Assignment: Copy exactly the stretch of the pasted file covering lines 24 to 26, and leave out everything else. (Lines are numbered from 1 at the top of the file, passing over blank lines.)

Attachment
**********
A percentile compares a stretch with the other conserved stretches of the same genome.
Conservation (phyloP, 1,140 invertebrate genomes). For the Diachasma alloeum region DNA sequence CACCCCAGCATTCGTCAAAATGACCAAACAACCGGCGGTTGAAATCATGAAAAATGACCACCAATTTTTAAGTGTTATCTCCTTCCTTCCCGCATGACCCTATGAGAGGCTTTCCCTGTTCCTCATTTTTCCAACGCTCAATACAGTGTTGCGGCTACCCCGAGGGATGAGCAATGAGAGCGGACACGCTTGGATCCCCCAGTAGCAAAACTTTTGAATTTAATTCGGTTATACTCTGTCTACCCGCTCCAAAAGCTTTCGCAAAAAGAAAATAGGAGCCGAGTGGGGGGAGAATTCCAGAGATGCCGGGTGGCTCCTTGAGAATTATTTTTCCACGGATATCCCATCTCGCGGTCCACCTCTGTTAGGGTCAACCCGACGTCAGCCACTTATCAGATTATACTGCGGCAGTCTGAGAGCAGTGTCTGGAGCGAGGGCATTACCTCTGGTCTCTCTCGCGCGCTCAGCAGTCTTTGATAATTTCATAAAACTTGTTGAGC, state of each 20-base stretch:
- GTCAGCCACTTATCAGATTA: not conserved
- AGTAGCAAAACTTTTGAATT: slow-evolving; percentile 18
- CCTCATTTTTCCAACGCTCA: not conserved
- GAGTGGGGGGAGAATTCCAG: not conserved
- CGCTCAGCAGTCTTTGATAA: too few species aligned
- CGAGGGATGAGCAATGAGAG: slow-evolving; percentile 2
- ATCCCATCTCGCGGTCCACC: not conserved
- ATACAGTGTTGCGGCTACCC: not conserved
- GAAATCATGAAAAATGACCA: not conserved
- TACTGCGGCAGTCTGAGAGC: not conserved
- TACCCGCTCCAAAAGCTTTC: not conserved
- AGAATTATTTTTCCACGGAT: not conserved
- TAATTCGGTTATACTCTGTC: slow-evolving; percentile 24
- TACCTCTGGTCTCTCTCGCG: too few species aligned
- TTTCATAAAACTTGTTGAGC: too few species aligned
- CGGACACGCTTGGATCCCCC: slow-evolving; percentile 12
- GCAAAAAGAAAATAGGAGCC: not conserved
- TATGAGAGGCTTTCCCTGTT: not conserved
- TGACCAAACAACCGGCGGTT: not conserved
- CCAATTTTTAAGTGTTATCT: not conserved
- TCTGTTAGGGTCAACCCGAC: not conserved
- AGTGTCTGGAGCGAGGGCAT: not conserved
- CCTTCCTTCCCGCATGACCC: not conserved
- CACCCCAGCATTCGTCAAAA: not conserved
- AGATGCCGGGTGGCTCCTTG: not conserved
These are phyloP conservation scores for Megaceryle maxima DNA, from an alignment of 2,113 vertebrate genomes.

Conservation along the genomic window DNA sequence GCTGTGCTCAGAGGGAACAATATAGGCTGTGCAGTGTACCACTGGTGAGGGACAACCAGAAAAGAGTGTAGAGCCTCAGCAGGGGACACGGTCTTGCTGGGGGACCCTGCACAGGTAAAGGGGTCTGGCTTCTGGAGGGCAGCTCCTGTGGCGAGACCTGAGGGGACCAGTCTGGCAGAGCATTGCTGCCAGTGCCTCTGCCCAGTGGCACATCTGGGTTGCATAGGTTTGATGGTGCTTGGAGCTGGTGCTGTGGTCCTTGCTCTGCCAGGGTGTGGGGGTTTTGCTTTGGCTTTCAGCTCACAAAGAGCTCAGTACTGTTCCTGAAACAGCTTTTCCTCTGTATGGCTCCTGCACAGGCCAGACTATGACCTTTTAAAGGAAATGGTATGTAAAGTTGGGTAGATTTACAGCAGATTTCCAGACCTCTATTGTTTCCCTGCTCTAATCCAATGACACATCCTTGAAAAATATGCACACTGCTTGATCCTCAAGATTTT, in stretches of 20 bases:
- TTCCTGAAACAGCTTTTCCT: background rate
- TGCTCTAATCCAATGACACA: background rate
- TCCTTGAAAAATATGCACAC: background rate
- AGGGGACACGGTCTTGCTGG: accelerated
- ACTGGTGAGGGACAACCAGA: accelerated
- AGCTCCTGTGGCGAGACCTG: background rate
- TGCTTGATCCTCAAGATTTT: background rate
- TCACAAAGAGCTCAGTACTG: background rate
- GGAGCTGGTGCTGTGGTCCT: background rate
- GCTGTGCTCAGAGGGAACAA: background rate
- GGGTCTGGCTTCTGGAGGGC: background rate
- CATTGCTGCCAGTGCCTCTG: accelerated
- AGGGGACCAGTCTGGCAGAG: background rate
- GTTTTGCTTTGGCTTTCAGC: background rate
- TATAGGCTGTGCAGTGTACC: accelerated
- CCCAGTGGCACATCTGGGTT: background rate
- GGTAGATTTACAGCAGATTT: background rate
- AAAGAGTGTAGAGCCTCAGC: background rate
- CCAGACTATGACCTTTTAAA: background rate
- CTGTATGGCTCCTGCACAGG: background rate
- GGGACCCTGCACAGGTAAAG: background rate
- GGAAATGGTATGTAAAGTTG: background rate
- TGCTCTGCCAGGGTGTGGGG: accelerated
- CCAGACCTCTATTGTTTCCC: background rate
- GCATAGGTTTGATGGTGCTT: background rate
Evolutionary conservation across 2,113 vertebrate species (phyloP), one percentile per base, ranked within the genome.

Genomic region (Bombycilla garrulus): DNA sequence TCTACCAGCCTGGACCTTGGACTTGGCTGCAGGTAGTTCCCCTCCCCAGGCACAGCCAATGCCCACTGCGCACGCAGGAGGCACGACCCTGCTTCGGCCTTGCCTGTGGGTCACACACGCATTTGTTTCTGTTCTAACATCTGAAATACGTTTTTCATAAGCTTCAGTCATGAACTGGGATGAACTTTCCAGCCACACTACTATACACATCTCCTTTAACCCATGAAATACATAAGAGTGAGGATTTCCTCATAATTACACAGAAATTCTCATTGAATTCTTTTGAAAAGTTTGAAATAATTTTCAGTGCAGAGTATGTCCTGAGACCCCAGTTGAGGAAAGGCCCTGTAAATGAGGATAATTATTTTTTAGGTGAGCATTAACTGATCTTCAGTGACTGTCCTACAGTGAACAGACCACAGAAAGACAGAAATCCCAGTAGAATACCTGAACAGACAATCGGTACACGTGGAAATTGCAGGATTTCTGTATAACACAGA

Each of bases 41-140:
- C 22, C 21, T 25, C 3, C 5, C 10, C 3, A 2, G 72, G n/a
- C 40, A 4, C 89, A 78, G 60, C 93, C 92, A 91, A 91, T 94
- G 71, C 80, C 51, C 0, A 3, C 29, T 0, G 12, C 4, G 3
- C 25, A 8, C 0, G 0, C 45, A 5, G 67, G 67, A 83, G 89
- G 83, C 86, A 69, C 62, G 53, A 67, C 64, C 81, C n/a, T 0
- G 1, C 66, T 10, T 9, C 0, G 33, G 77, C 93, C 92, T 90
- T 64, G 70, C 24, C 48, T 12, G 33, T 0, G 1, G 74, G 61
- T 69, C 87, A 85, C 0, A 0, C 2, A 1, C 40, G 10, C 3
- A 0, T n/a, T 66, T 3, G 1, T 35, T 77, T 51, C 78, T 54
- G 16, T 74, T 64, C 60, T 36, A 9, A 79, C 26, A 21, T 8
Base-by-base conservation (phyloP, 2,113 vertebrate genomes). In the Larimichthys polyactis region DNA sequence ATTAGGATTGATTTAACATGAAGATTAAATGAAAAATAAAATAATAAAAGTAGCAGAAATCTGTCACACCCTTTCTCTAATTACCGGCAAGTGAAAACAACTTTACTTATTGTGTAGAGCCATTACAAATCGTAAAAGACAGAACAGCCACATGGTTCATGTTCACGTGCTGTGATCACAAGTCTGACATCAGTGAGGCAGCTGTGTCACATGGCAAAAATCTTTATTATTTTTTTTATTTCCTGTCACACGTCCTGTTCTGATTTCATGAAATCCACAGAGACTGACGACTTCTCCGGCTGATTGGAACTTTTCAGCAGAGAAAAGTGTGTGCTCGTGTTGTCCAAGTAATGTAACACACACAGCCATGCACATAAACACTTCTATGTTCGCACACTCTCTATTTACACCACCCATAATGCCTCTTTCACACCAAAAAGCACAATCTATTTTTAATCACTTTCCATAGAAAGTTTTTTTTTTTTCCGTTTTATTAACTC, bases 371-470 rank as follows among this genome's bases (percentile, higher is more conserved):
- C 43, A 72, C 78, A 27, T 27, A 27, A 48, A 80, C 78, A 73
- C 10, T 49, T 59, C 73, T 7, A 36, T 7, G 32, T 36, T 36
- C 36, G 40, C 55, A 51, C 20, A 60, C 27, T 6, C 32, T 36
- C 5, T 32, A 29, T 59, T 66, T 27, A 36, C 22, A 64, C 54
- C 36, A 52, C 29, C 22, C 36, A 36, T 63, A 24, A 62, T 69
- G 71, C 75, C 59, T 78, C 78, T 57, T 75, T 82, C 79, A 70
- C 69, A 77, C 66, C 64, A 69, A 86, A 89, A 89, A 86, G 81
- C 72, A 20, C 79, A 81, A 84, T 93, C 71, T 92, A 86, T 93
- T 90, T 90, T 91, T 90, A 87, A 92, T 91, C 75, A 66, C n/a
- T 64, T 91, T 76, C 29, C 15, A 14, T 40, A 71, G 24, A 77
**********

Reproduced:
- AGTGTCTGGAGCGAGGGCAT: not conserved
- CCTTCCTTCCCGCATGACCC: not conserved
- CACCCCAGCATTCGTCAAAA: not conserved